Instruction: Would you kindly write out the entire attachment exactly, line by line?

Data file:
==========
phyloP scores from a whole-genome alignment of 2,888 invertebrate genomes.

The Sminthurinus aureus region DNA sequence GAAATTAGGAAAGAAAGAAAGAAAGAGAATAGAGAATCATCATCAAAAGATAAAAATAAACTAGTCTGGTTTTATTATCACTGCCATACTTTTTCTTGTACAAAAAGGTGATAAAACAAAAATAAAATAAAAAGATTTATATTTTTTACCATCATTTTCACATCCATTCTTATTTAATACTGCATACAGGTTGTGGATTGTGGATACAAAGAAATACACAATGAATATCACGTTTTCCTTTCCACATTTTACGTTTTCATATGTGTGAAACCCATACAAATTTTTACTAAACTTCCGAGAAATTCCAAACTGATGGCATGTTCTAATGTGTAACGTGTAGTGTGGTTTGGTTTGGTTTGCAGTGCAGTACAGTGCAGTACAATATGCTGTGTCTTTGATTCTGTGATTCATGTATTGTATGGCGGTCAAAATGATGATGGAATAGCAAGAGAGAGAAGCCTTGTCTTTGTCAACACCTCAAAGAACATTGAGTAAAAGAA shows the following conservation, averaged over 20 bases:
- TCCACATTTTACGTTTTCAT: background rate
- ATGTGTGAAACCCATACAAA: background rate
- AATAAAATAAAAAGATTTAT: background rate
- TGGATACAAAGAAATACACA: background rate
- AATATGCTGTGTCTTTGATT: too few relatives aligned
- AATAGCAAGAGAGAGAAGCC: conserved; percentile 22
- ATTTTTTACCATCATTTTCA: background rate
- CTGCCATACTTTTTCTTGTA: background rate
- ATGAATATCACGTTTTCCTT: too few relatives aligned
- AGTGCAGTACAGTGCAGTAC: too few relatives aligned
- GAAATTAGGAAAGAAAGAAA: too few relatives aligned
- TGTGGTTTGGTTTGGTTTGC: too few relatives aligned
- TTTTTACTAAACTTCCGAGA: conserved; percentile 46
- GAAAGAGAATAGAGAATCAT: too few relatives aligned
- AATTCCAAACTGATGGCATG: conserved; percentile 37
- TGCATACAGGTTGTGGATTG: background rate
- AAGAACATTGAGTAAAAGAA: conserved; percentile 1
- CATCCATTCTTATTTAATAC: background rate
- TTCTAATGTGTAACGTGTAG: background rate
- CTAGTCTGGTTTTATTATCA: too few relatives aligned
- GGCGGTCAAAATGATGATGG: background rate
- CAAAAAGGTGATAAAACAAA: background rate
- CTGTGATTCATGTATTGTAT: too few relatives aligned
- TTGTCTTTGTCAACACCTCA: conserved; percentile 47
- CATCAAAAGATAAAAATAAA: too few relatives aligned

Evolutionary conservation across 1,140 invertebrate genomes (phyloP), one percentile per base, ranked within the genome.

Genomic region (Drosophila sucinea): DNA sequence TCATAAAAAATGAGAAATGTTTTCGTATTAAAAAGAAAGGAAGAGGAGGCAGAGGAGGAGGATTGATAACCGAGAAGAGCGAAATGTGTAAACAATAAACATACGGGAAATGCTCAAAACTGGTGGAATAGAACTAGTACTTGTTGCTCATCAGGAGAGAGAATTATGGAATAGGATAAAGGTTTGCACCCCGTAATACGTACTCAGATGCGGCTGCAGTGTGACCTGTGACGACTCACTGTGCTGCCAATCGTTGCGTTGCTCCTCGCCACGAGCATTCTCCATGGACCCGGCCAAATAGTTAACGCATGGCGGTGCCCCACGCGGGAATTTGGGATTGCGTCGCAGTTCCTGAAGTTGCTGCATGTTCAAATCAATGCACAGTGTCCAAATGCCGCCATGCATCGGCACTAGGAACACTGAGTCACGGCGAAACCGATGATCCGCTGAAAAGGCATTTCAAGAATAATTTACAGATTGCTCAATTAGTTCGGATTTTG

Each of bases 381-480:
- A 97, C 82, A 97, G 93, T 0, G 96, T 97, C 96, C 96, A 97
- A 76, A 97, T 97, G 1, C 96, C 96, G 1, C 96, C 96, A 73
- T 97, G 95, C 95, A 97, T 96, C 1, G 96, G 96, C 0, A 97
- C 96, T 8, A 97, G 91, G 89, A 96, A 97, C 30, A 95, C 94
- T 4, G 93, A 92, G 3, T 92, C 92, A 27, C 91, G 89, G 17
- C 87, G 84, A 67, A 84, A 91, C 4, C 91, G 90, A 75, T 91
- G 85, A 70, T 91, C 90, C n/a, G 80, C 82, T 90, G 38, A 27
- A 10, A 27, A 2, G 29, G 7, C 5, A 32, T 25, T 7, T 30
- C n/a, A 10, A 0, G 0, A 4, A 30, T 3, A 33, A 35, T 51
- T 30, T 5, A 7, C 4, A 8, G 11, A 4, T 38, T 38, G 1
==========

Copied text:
phyloP scores from a whole-genome alignment of 2,888 invertebrate genomes.

The Sminthurinus aureus region DNA sequence GAAATTAGGAAAGAAAGAAAGAAAGAGAATAGAGAATCATCATCAAAAGATAAAAATAAACTAGTCTGGTTTTATTATCACTGCCATACTTTTTCTTGTACAAAAAGGTGATAAAACAAAAATAAAATAAAAAGATTTATATTTTTTACCATCATTTTCACATCCATTCTTATTTAATACTGCATACAGGTTGTGGATTGTGGATACAAAGAAATACACAATGAATATCACGTTTTCCTTTCCACATTTTACGTTTTCATATGTGTGAAACCCATACAAATTTTTACTAAACTTCCGAGAAATTCCAAACTGATGGCATGTTCTAATGTGTAACGTGTAGTGTGGTTTGGTTTGGTTTGCAGTGCAGTACAGTGCAGTACAATATGCTGTGTCTTTGATTCTGTGATTCATGTATTGTATGGCGGTCAAAATGATGATGGAATAGCAAGAGAGAGAAGCCTTGTCTTTGTCAACACCTCAAAGAACATTGAGTAAAAGAA shows the following conservation, averaged over 20 bases:
- TCCACATTTTACGTTTTCAT: background rate
- ATGTGTGAAACCCATACAAA: background rate
- AATAAAATAAAAAGATTTAT: background rate
- TGGATACAAAGAAATACACA: background rate
- AATATGCTGTGTCTTTGATT: too few relatives aligned
- AATAGCAAGAGAGAGAAGCC: conserved; percentile 22
- ATTTTTTACCATCATTTTCA: background rate
- CTGCCATACTTTTTCTTGTA: background rate
- ATGAATATCACGTTTTCCTT: too few relatives aligned
- AGTGCAGTACAGTGCAGTAC: too few relatives aligned
- GAAATTAGGAAAGAAAGAAA: too few relatives aligned
- TGTGGTTTGGTTTGGTTTGC: too few relatives aligned
- TTTTTACTAAACTTCCGAGA: conserved; percentile 46
- GAAAGAGAATAGAGAATCAT: too few relatives aligned
- AATTCCAAACTGATGGCATG: conserved; percentile 37
- TGCATACAGGTTGTGGATTG: background rate
- AAGAACATTGAGTAAAAGAA: conserved; percentile 1
- CATCCATTCTTATTTAATAC: background rate
- TTCTAATGTGTAACGTGTAG: background rate
- CTAGTCTGGTTTTATTATCA: too few relatives aligned
- GGCGGTCAAAATGATGATGG: background rate
- CAAAAAGGTGATAAAACAAA: background rate
- CTGTGATTCATGTATTGTAT: too few relatives aligned
- TTGTCTTTGTCAACACCTCA: conserved; percentile 47
- CATCAAAAGATAAAAATAAA: too few relatives aligned

Evolutionary conservation across 1,140 invertebrate genomes (phyloP), one percentile per base, ranked within the genome.

Genomic region (Drosophila sucinea): DNA sequence TCATAAAAAATGAGAAATGTTTTCGTATTAAAAAGAAAGGAAGAGGAGGCAGAGGAGGAGGATTGATAACCGAGAAGAGCGAAATGTGTAAACAATAAACATACGGGAAATGCTCAAAACTGGTGGAATAGAACTAGTACTTGTTGCTCATCAGGAGAGAGAATTATGGAATAGGATAAAGGTTTGCACCCCGTAATACGTACTCAGATGCGGCTGCAGTGTGACCTGTGACGACTCACTGTGCTGCCAATCGTTGCGTTGCTCCTCGCCACGAGCATTCTCCATGGACCCGGCCAAATAGTTAACGCATGGCGGTGCCCCACGCGGGAATTTGGGATTGCGTCGCAGTTCCTGAAGTTGCTGCATGTTCAAATCAATGCACAGTGTCCAAATGCCGCCATGCATCGGCACTAGGAACACTGAGTCACGGCGAAACCGATGATCCGCTGAAAAGGCATTTCAAGAATAATTTACAGATTGCTCAATTAGTTCGGATTTTG

Each of bases 381-480:
- A 97, C 82, A 97, G 93, T 0, G 96, T 97, C 96, C 96, A 97
- A 76, A 97, T 97, G 1, C 96, C 96, G 1, C 96, C 96, A 73
- T 97, G 95, C 95, A 97, T 96, C 1, G 96, G 96, C 0, A 97
- C 96, T 8, A 97, G 91, G 89, A 96, A 97, C 30, A 95, C 94
- T 4, G 93, A 92, G 3, T 92, C 92, A 27, C 91, G 89, G 17
- C 87, G 84, A 67, A 84, A 91, C 4, C 91, G 90, A 75, T 91
- G 85, A 70, T 91, C 90, C n/a, G 80, C 82, T 90, G 38, A 27
- A 10, A 27, A 2, G 29, G 7, C 5, A 32, T 25, T 7, T 30
- C n/a, A 10, A 0, G 0, A 4, A 30, T 3, A 33, A 35, T 51
- T 30, T 5, A 7, C 4, A 8, G 11, A 4, T 38, T 38, G 1